The poor persimmon - so unappreciated, so underrated.
"It's a fruit not too many people are comfortable with," says Michel Tersiguel, the chef at Tersiguel's, the French country restaurant in Ellicott City. "You see it on the shelves once a year, you grab it, you try it and you figure once is enough. And that's too bad because there's all sorts of stuff you can do with persimmons when you use your imagination."
This late-fall fruit, available at markets into January, generally is associated with baked goods - cookies, bread, pie, cake and especially persimmon pudding. But it's also showing up in some surprising places: on salads, in chutney, even ice cream.
It's good grilled - and in the raw. And it's a pretty fruit with a distinctive red-orange color that has given it some stature as a design element in tabletop arrangements.
So why is the persimmon so misunderstood?
It comes down to this: right fruit, wrong time. A lot of folks mistakenly bite into persimmons before they're ripe. "A persimmon, if not ripe, will pucker you like you would not believe," says Tersiguel. "Your lips go right into your head."
Often, the persimmons in stores are hard, and therefore, astringent. Oddly, they're not ready to eat until they're mushy. But when you get them at the right time, there's nothing better.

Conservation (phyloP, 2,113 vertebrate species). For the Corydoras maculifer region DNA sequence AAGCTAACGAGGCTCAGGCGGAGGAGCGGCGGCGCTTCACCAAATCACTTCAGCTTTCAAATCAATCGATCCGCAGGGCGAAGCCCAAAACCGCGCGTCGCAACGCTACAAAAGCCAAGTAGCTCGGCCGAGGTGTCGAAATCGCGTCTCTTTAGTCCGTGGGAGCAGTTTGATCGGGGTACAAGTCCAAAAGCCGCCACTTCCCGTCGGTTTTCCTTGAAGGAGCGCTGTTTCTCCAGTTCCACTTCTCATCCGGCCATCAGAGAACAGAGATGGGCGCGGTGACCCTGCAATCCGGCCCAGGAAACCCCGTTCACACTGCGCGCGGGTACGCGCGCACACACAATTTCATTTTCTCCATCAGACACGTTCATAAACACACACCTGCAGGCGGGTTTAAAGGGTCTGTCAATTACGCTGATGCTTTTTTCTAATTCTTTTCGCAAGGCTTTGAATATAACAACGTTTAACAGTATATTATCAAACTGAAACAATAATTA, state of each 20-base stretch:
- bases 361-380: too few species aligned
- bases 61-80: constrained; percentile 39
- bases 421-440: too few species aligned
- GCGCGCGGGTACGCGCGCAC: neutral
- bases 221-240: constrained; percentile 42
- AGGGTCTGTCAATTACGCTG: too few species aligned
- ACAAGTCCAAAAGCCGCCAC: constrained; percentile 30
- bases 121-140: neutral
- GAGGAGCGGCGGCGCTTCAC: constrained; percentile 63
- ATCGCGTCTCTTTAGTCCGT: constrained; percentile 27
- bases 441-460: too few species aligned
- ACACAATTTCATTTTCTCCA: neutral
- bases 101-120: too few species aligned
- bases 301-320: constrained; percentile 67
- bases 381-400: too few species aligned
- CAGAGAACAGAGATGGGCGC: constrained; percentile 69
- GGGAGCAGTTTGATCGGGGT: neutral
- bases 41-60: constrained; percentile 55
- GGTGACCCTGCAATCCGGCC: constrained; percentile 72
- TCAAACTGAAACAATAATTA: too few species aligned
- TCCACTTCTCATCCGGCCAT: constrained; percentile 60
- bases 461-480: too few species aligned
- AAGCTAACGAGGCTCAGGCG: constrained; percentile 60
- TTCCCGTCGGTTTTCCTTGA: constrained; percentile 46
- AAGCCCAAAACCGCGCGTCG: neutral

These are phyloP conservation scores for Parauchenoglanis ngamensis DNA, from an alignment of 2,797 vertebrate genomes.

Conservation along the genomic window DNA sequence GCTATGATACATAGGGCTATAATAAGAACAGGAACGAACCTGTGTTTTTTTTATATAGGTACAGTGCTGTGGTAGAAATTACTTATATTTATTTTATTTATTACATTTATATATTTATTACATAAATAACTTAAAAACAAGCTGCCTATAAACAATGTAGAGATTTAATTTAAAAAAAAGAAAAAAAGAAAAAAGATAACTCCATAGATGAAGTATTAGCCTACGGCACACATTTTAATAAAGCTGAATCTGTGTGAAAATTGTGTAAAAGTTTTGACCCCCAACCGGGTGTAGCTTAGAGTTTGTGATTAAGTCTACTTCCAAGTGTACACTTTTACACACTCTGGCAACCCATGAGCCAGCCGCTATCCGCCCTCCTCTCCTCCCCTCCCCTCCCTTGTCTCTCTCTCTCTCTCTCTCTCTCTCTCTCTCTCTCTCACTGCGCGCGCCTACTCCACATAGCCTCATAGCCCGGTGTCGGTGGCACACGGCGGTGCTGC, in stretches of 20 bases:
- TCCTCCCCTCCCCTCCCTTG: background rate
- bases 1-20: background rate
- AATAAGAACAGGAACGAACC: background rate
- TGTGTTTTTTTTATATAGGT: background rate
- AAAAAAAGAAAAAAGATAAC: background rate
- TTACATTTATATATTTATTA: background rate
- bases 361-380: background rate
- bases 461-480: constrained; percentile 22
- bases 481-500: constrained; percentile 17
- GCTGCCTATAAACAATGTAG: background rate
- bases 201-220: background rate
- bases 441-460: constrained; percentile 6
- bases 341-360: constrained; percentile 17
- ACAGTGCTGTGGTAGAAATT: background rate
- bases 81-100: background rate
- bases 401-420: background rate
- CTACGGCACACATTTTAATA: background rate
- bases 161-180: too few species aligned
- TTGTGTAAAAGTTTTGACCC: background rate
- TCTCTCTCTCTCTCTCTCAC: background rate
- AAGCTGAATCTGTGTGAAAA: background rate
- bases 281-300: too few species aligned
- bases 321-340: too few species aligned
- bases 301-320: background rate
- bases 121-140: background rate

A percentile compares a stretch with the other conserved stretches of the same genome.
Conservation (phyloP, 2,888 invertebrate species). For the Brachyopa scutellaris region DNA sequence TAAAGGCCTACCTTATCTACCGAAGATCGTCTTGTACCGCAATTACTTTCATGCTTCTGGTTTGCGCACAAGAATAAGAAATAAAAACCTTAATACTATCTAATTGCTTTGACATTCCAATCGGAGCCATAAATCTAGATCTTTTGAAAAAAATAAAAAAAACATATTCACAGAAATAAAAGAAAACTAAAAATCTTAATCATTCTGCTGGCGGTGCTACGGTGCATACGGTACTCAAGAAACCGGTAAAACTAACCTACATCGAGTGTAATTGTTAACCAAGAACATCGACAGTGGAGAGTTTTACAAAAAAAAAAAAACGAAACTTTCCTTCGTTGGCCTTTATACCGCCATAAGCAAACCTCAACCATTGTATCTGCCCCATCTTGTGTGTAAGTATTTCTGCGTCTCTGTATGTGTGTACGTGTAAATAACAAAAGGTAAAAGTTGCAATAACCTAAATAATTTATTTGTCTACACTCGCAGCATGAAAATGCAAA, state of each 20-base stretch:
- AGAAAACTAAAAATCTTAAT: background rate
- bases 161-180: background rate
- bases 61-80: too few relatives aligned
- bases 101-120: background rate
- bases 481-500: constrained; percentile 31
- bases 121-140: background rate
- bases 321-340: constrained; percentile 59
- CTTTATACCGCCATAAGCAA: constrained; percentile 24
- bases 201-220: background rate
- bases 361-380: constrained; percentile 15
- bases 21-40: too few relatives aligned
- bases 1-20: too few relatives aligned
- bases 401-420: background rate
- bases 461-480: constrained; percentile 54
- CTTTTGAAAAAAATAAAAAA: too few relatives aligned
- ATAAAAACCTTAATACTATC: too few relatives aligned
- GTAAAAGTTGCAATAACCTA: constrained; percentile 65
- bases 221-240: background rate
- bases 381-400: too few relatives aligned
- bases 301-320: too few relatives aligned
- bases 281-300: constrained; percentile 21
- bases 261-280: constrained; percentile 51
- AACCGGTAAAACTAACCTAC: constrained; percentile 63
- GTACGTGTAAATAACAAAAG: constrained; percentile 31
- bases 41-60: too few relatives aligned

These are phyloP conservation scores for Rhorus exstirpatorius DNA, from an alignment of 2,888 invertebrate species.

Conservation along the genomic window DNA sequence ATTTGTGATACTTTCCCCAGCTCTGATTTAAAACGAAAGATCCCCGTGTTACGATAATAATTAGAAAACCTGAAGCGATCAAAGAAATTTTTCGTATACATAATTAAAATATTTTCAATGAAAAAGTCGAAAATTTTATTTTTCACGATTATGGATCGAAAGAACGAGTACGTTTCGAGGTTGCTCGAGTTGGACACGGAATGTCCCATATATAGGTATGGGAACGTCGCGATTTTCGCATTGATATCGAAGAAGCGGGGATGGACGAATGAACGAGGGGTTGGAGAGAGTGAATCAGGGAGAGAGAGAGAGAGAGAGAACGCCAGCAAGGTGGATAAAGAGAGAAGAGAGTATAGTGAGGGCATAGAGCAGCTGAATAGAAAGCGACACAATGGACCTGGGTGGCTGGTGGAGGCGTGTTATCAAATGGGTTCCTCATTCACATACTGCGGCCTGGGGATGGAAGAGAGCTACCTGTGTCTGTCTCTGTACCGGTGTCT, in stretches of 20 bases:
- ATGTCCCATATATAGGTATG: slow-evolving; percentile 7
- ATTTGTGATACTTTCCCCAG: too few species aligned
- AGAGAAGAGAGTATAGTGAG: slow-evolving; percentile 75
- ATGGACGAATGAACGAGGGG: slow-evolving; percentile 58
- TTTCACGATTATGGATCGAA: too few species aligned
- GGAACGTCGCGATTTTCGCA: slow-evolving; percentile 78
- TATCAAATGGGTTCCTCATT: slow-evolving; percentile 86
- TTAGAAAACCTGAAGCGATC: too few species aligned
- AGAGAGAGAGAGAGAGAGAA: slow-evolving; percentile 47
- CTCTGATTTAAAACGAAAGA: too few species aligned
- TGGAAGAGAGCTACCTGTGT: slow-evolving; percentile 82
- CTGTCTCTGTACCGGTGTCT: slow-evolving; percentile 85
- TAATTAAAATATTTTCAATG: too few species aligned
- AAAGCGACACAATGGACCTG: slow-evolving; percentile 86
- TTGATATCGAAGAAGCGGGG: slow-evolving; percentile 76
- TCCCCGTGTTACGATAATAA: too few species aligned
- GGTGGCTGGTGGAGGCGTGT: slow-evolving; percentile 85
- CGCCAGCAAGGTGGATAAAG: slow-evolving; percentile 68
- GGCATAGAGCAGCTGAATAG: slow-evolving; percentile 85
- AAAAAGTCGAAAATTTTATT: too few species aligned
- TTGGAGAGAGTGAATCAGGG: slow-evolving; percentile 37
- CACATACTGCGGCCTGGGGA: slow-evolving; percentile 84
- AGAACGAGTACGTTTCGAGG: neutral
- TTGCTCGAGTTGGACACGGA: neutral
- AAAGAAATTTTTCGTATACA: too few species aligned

Just ask Morris "Butch" Chastain, mayor of Mitchell, Ind., persimmon capital of the world. "It's kind of unique, sweet. It's not something you'd ever know unless you eat one," says Chastain, whose community of 5,000 has sponsored an annual weeklong persimmon festival since 1946. "Now my wife doesn't like them, but I do. I never tasted a bad one."
Mitchell's police chief, Mike Hardman, is also a huge fan of the fruit. In fact, in 1972 - when he was just a high school sophomore - Hardman's entry won the festival's highly competitive persimmon pudding contest. "It was my grandmother's recipe," says Hardman. "She'd won three times before."
The rest is town history: The Associated Press put the story of Hardman's win on the wire and a few days later, while he was taking a geometry test, a producer from "What's My Line?" called Hardman at school and invited him on the show.
The quiz show panel, including Soupy Sales, Gene Rayburn and Joyce Brothers, later guessed that Hardman had won a cooking contest. "After that, everyone started calling me Puddin'," says the 6-foot-4, 350-pound cop.
Mitchell came to be known as the persimmon capital because of all the American persimmon trees that grow there. You find them in Maryland, too. But most of the persimmons sold in stores are Asian - specifically Hachiya and Fuyu, the leading commercial cultivars grown in California.
A historical footnote: According to a report from Virginia Polytechnic Institute and State University, the now common Asian persimmon is native to China, made its way to Japan, then was introduced to the United States by Commodore Matthew Perry's expedition that opened world commerce to Japan in 1854.
The Hachiya is the most widely available persimmon in the country, followed by the Fuyu, which is smaller and more tomato-shaped, according to John Mitchell, Whole Foods Market chef and Northern Pacific prepared-foods coordinator. When ripe, both have a red-orange skin and flesh.
Mitchell touts the persimmon as a nice add for holiday dishes. "I do a persimmon chutney that's great during winter with different types of grilled game: capons, chicken, duck. It's chutney with dried sour cherries and raisins and chili flakes to give it a little heat," says Mitchell. "It's also great with grilled meats."